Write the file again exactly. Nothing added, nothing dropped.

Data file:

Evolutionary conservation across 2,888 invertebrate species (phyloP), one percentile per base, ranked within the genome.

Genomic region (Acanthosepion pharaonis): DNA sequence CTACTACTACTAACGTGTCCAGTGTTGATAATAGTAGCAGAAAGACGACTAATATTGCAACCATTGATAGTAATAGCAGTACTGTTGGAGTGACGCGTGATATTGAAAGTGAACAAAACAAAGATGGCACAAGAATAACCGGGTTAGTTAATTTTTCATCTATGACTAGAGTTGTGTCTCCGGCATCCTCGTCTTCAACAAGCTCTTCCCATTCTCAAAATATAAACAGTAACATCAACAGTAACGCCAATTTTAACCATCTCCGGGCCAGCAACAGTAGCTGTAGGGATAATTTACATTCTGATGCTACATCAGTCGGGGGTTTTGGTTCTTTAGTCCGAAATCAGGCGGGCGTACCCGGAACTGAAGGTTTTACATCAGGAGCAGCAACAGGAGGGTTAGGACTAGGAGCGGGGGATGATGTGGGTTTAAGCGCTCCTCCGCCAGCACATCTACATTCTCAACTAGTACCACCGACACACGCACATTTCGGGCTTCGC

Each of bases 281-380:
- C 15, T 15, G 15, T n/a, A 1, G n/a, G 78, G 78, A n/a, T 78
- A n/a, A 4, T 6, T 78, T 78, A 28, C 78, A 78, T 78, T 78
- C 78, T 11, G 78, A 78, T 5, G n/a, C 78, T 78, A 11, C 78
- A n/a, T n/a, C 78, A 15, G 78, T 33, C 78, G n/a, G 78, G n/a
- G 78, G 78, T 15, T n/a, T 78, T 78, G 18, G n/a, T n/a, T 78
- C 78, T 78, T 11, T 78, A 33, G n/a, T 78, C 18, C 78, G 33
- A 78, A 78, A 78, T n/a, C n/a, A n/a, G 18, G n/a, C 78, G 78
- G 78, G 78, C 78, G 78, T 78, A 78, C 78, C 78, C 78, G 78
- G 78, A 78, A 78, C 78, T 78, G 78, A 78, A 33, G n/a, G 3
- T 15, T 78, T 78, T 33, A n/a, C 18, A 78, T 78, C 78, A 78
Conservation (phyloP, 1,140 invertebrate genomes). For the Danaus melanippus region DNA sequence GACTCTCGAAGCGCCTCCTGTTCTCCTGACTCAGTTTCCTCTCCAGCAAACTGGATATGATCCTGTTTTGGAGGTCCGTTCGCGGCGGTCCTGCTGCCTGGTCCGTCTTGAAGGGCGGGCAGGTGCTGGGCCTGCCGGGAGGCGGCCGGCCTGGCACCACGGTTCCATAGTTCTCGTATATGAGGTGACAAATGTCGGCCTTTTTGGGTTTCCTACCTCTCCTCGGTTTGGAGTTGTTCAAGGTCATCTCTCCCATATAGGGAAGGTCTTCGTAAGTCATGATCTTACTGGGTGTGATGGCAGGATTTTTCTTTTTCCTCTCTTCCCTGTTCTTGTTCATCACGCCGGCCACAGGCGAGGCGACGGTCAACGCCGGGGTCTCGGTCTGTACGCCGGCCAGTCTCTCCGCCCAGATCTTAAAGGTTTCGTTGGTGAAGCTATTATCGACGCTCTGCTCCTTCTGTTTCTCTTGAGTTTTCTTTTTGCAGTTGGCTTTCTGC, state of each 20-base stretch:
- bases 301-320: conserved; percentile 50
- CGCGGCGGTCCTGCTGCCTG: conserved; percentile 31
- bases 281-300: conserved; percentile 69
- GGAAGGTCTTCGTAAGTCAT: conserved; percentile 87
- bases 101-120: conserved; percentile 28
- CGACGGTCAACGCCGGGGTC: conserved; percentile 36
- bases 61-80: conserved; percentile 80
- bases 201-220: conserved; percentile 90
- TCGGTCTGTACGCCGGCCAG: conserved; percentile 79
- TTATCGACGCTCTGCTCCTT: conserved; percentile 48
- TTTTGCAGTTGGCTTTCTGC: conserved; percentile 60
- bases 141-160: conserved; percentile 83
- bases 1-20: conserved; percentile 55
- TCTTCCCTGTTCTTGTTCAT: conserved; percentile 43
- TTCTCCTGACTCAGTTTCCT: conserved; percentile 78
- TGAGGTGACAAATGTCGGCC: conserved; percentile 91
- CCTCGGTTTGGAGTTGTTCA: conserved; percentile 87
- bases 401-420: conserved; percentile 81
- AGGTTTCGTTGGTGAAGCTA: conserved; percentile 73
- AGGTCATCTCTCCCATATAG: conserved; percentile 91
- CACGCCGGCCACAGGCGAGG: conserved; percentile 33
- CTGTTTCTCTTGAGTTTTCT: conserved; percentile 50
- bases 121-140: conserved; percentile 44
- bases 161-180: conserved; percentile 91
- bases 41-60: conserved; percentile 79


Evolutionary conservation across 2,888 invertebrate species (phyloP), one percentile per base, ranked within the genome.

Genomic region (Acanthosepion pharaonis): DNA sequence CTACTACTACTAACGTGTCCAGTGTTGATAATAGTAGCAGAAAGACGACTAATATTGCAACCATTGATAGTAATAGCAGTACTGTTGGAGTGACGCGTGATATTGAAAGTGAACAAAACAAAGATGGCACAAGAATAACCGGGTTAGTTAATTTTTCATCTATGACTAGAGTTGTGTCTCCGGCATCCTCGTCTTCAACAAGCTCTTCCCATTCTCAAAATATAAACAGTAACATCAACAGTAACGCCAATTTTAACCATCTCCGGGCCAGCAACAGTAGCTGTAGGGATAATTTACATTCTGATGCTACATCAGTCGGGGGTTTTGGTTCTTTAGTCCGAAATCAGGCGGGCGTACCCGGAACTGAAGGTTTTACATCAGGAGCAGCAACAGGAGGGTTAGGACTAGGAGCGGGGGATGATGTGGGTTTAAGCGCTCCTCCGCCAGCACATCTACATTCTCAACTAGTACCACCGACACACGCACATTTCGGGCTTCGC

Each of bases 281-380:
- C 15, T 15, G 15, T n/a, A 1, G n/a, G 78, G 78, A n/a, T 78
- A n/a, A 4, T 6, T 78, T 78, A 28, C 78, A 78, T 78, T 78
- C 78, T 11, G 78, A 78, T 5, G n/a, C 78, T 78, A 11, C 78
- A n/a, T n/a, C 78, A 15, G 78, T 33, C 78, G n/a, G 78, G n/a
- G 78, G 78, T 15, T n/a, T 78, T 78, G 18, G n/a, T n/a, T 78
- C 78, T 78, T 11, T 78, A 33, G n/a, T 78, C 18, C 78, G 33
- A 78, A 78, A 78, T n/a, C n/a, A n/a, G 18, G n/a, C 78, G 78
- G 78, G 78, C 78, G 78, T 78, A 78, C 78, C 78, C 78, G 78
- G 78, A 78, A 78, C 78, T 78, G 78, A 78, A 33, G n/a, G 3
- T 15, T 78, T 78, T 33, A n/a, C 18, A 78, T 78, C 78, A 78
Conservation (phyloP, 1,140 invertebrate genomes). For the Danaus melanippus region DNA sequence GACTCTCGAAGCGCCTCCTGTTCTCCTGACTCAGTTTCCTCTCCAGCAAACTGGATATGATCCTGTTTTGGAGGTCCGTTCGCGGCGGTCCTGCTGCCTGGTCCGTCTTGAAGGGCGGGCAGGTGCTGGGCCTGCCGGGAGGCGGCCGGCCTGGCACCACGGTTCCATAGTTCTCGTATATGAGGTGACAAATGTCGGCCTTTTTGGGTTTCCTACCTCTCCTCGGTTTGGAGTTGTTCAAGGTCATCTCTCCCATATAGGGAAGGTCTTCGTAAGTCATGATCTTACTGGGTGTGATGGCAGGATTTTTCTTTTTCCTCTCTTCCCTGTTCTTGTTCATCACGCCGGCCACAGGCGAGGCGACGGTCAACGCCGGGGTCTCGGTCTGTACGCCGGCCAGTCTCTCCGCCCAGATCTTAAAGGTTTCGTTGGTGAAGCTATTATCGACGCTCTGCTCCTTCTGTTTCTCTTGAGTTTTCTTTTTGCAGTTGGCTTTCTGC, state of each 20-base stretch:
- bases 301-320: conserved; percentile 50
- CGCGGCGGTCCTGCTGCCTG: conserved; percentile 31
- bases 281-300: conserved; percentile 69
- GGAAGGTCTTCGTAAGTCAT: conserved; percentile 87
- bases 101-120: conserved; percentile 28
- CGACGGTCAACGCCGGGGTC: conserved; percentile 36
- bases 61-80: conserved; percentile 80
- bases 201-220: conserved; percentile 90
- TCGGTCTGTACGCCGGCCAG: conserved; percentile 79
- TTATCGACGCTCTGCTCCTT: conserved; percentile 48
- TTTTGCAGTTGGCTTTCTGC: conserved; percentile 60
- bases 141-160: conserved; percentile 83
- bases 1-20: conserved; percentile 55
- TCTTCCCTGTTCTTGTTCAT: conserved; percentile 43
- TTCTCCTGACTCAGTTTCCT: conserved; percentile 78
- TGAGGTGACAAATGTCGGCC: conserved; percentile 91
- CCTCGGTTTGGAGTTGTTCA: conserved; percentile 87
- bases 401-420: conserved; percentile 81
- AGGTTTCGTTGGTGAAGCTA: conserved; percentile 73
- AGGTCATCTCTCCCATATAG: conserved; percentile 91
- CACGCCGGCCACAGGCGAGG: conserved; percentile 33
- CTGTTTCTCTTGAGTTTTCT: conserved; percentile 50
- bases 121-140: conserved; percentile 44
- bases 161-180: conserved; percentile 91
- bases 41-60: conserved; percentile 79